Although it received some nice publicity we realized it was not going to be a practical or profitable venture, but it was an interesting project. As I recall, the one and only BMC Prototype was sold to an SCCA racer by the name of Pete Snell, who raced the car in local events. If the name sounds familiar it is because the Snell Memorial Foundation is the organization that established testing standards for crash helmets and continues to certify helmets to this day. The foundation was established in Pete Snell’s name after he was fatally injured in 1956 while racing a Triumph sports car in an SCCA event.”
Interview With Kjell in 2010
I had a chance to speak with him on January 7th, 2010 to reminisce about his cars. Kjell had a few points to add to our story as follows:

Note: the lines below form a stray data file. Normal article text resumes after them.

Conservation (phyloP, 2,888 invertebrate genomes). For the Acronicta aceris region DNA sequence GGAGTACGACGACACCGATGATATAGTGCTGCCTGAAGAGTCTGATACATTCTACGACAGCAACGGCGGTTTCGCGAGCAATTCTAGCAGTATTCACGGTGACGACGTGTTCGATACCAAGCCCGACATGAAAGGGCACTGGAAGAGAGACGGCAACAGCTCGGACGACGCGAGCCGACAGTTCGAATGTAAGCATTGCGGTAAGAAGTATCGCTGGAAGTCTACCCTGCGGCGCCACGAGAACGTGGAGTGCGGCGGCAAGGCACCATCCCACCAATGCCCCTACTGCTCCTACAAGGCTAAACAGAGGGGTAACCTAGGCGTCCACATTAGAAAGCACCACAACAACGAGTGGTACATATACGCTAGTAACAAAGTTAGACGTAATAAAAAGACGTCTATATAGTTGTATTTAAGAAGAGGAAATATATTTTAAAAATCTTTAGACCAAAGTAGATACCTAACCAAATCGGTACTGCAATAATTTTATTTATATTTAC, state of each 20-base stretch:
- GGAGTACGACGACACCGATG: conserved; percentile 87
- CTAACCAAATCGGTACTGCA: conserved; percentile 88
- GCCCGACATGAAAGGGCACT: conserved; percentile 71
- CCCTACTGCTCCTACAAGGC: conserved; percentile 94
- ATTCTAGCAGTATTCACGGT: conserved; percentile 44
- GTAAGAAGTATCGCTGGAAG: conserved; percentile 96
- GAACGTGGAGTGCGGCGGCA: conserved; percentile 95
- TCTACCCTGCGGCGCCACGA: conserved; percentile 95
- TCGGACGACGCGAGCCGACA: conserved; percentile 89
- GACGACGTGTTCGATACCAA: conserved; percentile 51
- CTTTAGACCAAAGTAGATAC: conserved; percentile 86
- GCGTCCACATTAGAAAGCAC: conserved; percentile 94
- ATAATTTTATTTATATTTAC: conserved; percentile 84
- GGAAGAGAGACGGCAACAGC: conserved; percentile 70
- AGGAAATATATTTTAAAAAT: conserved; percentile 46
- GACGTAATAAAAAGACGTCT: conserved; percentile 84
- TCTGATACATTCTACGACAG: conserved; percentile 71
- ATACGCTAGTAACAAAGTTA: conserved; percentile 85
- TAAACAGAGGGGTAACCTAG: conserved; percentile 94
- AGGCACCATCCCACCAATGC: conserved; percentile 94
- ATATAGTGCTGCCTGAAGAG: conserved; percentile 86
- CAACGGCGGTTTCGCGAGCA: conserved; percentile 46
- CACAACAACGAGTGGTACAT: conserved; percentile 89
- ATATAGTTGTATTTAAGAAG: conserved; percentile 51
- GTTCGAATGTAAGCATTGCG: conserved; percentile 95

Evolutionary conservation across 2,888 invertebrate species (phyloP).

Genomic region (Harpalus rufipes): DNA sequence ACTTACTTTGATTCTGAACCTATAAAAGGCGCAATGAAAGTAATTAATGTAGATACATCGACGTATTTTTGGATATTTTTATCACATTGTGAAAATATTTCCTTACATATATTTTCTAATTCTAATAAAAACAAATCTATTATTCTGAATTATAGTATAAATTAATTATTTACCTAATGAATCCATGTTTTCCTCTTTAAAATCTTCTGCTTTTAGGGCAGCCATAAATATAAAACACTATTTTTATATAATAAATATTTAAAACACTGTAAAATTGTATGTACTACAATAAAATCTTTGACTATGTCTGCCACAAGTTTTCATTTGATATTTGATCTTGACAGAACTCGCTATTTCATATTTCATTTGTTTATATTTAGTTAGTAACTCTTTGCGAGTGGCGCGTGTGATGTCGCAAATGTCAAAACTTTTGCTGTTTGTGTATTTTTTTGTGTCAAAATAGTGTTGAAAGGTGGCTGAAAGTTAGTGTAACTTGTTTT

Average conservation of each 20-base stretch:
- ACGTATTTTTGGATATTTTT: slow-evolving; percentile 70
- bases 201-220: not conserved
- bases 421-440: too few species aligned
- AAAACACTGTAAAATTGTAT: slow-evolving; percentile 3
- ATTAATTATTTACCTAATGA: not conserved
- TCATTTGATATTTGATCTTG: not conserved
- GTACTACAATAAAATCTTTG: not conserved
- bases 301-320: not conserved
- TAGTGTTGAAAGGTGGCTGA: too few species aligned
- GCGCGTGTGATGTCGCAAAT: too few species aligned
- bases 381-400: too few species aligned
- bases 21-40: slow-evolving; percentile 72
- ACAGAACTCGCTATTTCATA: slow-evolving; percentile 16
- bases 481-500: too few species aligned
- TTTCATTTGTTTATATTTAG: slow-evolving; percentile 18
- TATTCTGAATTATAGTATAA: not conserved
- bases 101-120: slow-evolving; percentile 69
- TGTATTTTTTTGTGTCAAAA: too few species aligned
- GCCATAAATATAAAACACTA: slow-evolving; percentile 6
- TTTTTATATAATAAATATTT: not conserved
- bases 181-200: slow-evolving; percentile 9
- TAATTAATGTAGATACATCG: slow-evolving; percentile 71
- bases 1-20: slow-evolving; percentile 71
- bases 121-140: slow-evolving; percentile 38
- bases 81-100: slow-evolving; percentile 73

- BMC only made one or two bodies – and one of those was his prototype car that debuted in May 1952.
- The project lasted less than a year.
- He doesn’t remember bringing his prototype to any shows of the era (for example, the Oakland Roadster Show)
- Several people were involved in creating and building the car. Two to three people were involved with laying up the body for the car.
- Kjell didn’t keep the car very long. After they determined that the process of creating a body and mounting it on a chassis was too involved for their business to sustain, they sold the BMC Prototype (in the previous article on BMC, Jim Cuevas thought the car was sold from BMC’s used car operation in Walnut Creek, California).